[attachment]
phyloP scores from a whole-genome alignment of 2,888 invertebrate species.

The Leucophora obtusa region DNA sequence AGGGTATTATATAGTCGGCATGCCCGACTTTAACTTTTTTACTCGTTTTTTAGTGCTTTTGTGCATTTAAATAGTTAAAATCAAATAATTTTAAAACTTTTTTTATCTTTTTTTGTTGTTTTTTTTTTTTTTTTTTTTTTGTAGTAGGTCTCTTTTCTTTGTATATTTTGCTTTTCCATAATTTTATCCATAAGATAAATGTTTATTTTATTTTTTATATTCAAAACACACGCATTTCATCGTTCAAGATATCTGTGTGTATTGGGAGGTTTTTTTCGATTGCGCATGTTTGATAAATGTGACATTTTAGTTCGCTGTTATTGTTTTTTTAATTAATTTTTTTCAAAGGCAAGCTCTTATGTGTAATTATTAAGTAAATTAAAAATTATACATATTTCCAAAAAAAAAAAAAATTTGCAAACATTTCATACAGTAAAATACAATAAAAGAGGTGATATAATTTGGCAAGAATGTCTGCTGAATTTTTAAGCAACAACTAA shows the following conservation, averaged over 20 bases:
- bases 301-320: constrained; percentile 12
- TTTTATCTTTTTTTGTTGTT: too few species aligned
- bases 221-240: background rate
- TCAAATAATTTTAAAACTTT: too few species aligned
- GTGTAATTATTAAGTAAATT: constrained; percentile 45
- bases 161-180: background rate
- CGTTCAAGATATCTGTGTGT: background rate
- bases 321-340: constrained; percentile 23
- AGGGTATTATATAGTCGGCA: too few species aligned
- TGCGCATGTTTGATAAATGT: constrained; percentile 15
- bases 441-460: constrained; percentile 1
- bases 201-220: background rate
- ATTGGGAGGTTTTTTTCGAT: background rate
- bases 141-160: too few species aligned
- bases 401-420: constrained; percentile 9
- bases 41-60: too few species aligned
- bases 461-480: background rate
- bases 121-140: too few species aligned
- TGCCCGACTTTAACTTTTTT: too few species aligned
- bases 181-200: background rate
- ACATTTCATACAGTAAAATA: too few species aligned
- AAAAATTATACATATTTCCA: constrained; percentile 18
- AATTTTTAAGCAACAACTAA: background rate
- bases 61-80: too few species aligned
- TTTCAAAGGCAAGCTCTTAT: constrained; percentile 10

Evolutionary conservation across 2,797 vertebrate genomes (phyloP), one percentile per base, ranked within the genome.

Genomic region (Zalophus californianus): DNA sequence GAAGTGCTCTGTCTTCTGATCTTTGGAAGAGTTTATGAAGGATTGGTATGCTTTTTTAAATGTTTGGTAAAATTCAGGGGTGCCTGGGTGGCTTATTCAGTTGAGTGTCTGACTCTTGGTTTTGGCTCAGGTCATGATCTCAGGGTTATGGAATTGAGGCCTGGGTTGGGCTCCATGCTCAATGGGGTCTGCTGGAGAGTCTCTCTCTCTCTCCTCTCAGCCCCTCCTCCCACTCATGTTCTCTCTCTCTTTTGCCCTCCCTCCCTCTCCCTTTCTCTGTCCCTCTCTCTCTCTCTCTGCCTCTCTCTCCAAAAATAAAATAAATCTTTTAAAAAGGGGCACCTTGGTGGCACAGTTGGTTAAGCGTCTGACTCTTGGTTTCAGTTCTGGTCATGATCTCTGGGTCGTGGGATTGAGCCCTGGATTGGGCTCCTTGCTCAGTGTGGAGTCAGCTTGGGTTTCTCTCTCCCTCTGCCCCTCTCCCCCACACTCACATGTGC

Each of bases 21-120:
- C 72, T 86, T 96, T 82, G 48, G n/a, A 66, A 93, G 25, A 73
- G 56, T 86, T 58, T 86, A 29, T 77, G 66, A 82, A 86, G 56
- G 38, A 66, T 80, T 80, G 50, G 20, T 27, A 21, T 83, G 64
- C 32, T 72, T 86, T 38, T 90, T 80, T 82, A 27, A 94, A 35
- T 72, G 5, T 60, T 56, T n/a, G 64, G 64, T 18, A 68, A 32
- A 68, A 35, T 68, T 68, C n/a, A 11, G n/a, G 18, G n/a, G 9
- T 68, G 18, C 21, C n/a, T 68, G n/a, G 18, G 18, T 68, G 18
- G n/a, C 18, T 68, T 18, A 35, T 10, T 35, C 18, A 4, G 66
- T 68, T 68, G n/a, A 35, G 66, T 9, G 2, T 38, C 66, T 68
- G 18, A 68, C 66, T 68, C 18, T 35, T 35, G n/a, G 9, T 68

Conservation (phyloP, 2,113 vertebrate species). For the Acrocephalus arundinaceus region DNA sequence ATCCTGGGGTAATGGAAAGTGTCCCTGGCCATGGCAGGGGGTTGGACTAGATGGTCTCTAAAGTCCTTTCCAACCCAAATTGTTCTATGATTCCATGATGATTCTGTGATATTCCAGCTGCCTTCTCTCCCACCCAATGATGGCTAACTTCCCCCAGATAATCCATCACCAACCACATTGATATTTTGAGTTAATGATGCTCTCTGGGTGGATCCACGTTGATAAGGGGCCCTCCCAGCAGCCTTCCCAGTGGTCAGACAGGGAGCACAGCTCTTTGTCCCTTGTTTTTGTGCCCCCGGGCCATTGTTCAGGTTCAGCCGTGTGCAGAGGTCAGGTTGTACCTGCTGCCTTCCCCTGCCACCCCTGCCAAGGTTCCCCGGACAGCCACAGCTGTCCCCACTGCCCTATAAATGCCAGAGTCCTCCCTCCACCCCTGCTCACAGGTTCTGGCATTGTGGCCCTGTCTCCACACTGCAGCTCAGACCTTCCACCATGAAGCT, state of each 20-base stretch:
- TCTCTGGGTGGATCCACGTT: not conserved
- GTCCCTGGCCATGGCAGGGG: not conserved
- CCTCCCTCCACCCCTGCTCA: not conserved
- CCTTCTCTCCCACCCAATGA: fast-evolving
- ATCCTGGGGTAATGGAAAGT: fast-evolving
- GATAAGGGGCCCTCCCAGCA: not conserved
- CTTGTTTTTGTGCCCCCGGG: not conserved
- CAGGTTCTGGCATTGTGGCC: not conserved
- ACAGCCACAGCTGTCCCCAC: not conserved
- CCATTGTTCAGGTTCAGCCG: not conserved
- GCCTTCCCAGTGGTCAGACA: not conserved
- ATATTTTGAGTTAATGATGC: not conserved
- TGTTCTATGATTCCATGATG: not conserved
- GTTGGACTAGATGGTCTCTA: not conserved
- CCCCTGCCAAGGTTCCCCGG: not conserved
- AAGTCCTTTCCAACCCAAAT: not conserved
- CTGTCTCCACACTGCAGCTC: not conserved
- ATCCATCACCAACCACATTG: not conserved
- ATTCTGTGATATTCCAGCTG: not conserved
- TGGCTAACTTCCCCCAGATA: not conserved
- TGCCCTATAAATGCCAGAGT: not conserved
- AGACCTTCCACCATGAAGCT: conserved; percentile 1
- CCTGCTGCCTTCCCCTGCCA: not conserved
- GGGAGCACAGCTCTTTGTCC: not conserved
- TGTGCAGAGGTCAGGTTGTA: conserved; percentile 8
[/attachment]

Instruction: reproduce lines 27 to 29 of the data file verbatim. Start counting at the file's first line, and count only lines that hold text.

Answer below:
- TTTCAAAGGCAAGCTCTTAT: constrained; percentile 10

Evolutionary conservation across 2,797 vertebrate genomes (phyloP), one percentile per base, ranked within the genome.

Genomic region (Zalophus californianus): DNA sequence GAAGTGCTCTGTCTTCTGATCTTTGGAAGAGTTTATGAAGGATTGGTATGCTTTTTTAAATGTTTGGTAAAATTCAGGGGTGCCTGGGTGGCTTATTCAGTTGAGTGTCTGACTCTTGGTTTTGGCTCAGGTCATGATCTCAGGGTTATGGAATTGAGGCCTGGGTTGGGCTCCATGCTCAATGGGGTCTGCTGGAGAGTCTCTCTCTCTCTCCTCTCAGCCCCTCCTCCCACTCATGTTCTCTCTCTCTTTTGCCCTCCCTCCCTCTCCCTTTCTCTGTCCCTCTCTCTCTCTCTCTGCCTCTCTCTCCAAAAATAAAATAAATCTTTTAAAAAGGGGCACCTTGGTGGCACAGTTGGTTAAGCGTCTGACTCTTGGTTTCAGTTCTGGTCATGATCTCTGGGTCGTGGGATTGAGCCCTGGATTGGGCTCCTTGCTCAGTGTGGAGTCAGCTTGGGTTTCTCTCTCCCTCTGCCCCTCTCCCCCACACTCACATGTGC